by Mohammed Ademo
He has been battling an undisclosed illness for sometime.
Sheikh Muhammad Rashad, who translated the holy Quran to Afan Oromo, was mostly known for his captivating narration and translation of Quran and Hadith from Arabic to Oromo. Born in 1934 to Oromo parents in Eastern Oromia near Jarjare village, Sheik Muhammad Rashad studied in Syria, Saudi Arabia, and Egypt, according to his autobiography published online. His father, Kabir Abdulle Kabir Mummaya Umar Jarra Jiloo Dirba Aleloo Mayyuu Limmoo was a farmer and Imam, according to the short biography.
After studying Quran at a local madrasa, the only son of 6 siblings, the young Rashad went to Hirna, Fadis, and Harar towns for further studies. Frustrated by mistreatment of Oromo people by feudal landlords and determined to make the Hajj pilgrimage, Dr. Rashad, left Harar in 1951 for Mecca through Jijiga and Zeyla arriving overnight on foot in Djibouti, which was then a French protectorate.
Along with four others, Dr. Rashad was then smuggled across to Yemen nearly escaping death when the owner of a boat they contracted dropped them off near a shore because they didn’t have a proper passport. After three months of treacherous walk across Arabian Desert barefoot, at times without food, Dr. Rashad reached his destination in Mecca with his nephew Ismail Ali later that year. In 1952, after a brief stint working as a daily laborer in Medina, making the Hajj, and visiting prophet Muhammad’s grave, Dr. Rashad went to Oman, Jordan to study the Quran. Upon visiting Kaaba, one of the most sacred sites in Islam, Dr. Rashad prayed to Allah to grant him knowledge so that someday he could help spread Islamic teachings to his homeland.
From Oman he walked to Damascus, Syria where he later studied Islam and Quranat Madrasat Fathul`Islami, according to his biography. While at Fathul`Islami, Dr. Rashad studied Hadith and Fiqh with other scholars of Ethiopian origin including Abdullahi Muhammed Harar, a scholar behind the controversial sect Al-Habash. In a press statement last year, Dr. Rashad acknowledged knowing Sheik Abdullahi but denied having any connection to the Al-Habashi indoctrination campaign ongoing in Ethiopia.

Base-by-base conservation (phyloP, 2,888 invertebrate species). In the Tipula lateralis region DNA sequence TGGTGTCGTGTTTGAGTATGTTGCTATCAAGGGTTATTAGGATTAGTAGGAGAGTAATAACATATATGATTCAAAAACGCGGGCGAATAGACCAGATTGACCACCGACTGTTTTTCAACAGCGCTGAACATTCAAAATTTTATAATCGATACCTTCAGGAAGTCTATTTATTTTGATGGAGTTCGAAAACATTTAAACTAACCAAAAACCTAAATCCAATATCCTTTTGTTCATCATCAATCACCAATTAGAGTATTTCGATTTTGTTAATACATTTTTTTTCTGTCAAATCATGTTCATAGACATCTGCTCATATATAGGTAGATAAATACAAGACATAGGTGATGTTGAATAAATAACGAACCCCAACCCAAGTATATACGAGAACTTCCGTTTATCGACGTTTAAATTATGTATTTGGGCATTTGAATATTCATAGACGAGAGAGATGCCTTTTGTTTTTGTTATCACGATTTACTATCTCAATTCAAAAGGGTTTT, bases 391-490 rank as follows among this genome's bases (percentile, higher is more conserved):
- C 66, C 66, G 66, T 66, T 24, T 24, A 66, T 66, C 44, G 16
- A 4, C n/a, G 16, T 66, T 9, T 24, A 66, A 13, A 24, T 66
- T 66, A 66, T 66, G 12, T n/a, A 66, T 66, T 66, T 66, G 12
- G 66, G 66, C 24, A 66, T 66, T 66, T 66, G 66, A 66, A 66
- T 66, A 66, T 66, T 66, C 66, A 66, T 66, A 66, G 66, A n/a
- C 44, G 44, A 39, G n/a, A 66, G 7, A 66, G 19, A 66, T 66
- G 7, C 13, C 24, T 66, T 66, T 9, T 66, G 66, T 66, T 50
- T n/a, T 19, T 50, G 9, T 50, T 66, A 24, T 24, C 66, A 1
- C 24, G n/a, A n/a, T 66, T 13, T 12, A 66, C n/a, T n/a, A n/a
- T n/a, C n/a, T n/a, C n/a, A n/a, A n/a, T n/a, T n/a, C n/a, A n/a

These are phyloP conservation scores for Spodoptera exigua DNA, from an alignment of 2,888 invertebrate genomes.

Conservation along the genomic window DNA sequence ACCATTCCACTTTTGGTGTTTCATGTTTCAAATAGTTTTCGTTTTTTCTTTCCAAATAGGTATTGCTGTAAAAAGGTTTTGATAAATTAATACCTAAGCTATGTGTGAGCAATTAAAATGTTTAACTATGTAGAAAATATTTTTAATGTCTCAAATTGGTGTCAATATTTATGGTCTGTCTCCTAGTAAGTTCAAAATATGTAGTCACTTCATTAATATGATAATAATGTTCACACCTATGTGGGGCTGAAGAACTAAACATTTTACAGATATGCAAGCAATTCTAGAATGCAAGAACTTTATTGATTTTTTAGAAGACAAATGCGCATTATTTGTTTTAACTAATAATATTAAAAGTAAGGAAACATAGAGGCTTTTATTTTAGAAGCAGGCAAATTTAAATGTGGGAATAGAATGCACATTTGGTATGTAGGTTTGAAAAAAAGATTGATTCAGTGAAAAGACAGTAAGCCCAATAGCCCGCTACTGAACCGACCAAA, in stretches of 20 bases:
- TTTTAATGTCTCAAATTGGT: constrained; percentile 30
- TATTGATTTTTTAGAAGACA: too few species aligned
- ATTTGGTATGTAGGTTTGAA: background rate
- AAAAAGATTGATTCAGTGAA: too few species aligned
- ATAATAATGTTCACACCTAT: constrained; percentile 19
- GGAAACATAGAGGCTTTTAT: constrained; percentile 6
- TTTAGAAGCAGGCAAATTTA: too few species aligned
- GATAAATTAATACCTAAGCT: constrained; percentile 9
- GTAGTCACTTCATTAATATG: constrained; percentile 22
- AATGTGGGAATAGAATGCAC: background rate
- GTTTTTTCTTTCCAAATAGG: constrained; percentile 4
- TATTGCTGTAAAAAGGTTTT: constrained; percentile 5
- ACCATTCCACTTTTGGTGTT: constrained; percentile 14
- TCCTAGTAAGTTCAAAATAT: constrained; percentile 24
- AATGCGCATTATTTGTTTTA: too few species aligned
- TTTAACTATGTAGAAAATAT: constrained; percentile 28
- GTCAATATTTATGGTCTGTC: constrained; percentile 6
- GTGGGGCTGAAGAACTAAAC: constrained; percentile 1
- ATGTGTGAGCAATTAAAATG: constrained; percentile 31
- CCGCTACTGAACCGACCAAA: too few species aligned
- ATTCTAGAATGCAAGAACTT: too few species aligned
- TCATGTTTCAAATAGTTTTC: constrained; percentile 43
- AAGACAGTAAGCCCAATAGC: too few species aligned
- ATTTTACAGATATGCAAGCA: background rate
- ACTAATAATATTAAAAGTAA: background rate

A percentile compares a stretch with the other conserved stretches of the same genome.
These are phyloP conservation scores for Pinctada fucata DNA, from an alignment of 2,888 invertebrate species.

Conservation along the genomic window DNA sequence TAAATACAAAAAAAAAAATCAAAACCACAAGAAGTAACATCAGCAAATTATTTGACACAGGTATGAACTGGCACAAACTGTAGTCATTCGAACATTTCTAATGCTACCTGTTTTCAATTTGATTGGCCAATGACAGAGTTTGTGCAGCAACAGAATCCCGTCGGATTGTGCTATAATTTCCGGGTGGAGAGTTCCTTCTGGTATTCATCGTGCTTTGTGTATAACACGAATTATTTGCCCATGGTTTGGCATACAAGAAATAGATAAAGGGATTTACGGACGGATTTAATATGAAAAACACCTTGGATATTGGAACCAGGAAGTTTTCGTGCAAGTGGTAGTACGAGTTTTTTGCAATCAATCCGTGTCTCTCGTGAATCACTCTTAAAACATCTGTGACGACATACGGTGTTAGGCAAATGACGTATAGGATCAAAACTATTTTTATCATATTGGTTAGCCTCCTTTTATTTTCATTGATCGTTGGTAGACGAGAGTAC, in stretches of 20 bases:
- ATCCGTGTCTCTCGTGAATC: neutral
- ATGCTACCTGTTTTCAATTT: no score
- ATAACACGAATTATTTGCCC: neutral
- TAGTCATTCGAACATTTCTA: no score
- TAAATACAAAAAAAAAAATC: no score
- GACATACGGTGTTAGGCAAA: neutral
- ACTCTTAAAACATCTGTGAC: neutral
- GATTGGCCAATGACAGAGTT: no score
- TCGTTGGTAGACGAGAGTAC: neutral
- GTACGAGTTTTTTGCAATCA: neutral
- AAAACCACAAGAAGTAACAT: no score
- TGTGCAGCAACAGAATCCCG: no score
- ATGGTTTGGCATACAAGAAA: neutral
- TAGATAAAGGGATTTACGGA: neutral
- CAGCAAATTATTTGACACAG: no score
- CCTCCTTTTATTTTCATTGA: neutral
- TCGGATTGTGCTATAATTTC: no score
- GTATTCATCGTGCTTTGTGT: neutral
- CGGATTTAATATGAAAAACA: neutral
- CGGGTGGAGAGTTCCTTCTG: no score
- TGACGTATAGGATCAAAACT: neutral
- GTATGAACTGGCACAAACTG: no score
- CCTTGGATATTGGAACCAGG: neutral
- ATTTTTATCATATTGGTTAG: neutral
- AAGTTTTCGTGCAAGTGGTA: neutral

After six years of studying, teaching Quran, and working as Imam at various mosques across Syria, Dr. Rashad went to Egypt for advanced studies, he wrote in his autobiography. When he finished a postgraduate program at Al Azhar University in Cairo, Dr. Rashad graduated at the top of his class receiving Honors Medal from President Gamal Abdel Nasser in 1962. He was then appointed by Al Azhar University as officer at their Burao branch school in northwestern Somalia in 1963.
While in Burao, Dr. Rashad wrote a two volume book called Zadusuwar li Tahriril`aqxar, roughly translated A Manual for Rebel Liberation Movement . After three years of working for Al Azhar in Burao, Dr. Rashad went to Mogadishu and joined the government of Somalia as a linguistic expert.
While working for Front for Somali Galbeed as a communications officer and youth coordinator, Dr. Rashad convinced Somali authorities to open a radio program in Afan Oromo. Along with Oromo exiles including martyred journalist Ayub Abubakar, Dr. Rashad worked with Radio Mogadishu’s Arabic and Afan Oromo programs from 1965 – 1984. Later he was commissioned and sent to Saudi Arabia and Kuwait to study the history and expansion of Islam to the Horn of Africa.
After completing his assigned research, Dr. Rashad remained in Saudi Arabia fearing reprisal from Ethiopian authorities for his work on the radio as well as the development of Afan Oromo. While leaving in exile in Saudi Arabia, Dr. Rashad continued to write, translate, and publish historical and spiritual books in Oromo and Arabic.
Once a student of renowned Oromo linguist Sheikh Bakri Saphalo, who invented the first Afan Oromo script, Dr. Rashad was instrumental in the development of Qubee Afan Oromo – the Latin alphabet used to write Oromo language. Winner of the 2009 Oromo Studies Association’s Lifetime Achievement Award, some of Dr. Rashad’s seminal works include: translation of over 40 Hadith books from Arabic to Afan Oromo; the first Somali- Afan Oromo dictionary; Haji and Umra guide books for Oromo pilgrims; translation of Towhid in writing and audio form; a collection of numerous published and unpublished poems in Afan Oromo; children stories in Afan Oromo; history of Prophet Muhammad in Afan Oromo; history of Islam in Afan Oromo; the first Arabic-Oromo dictionary.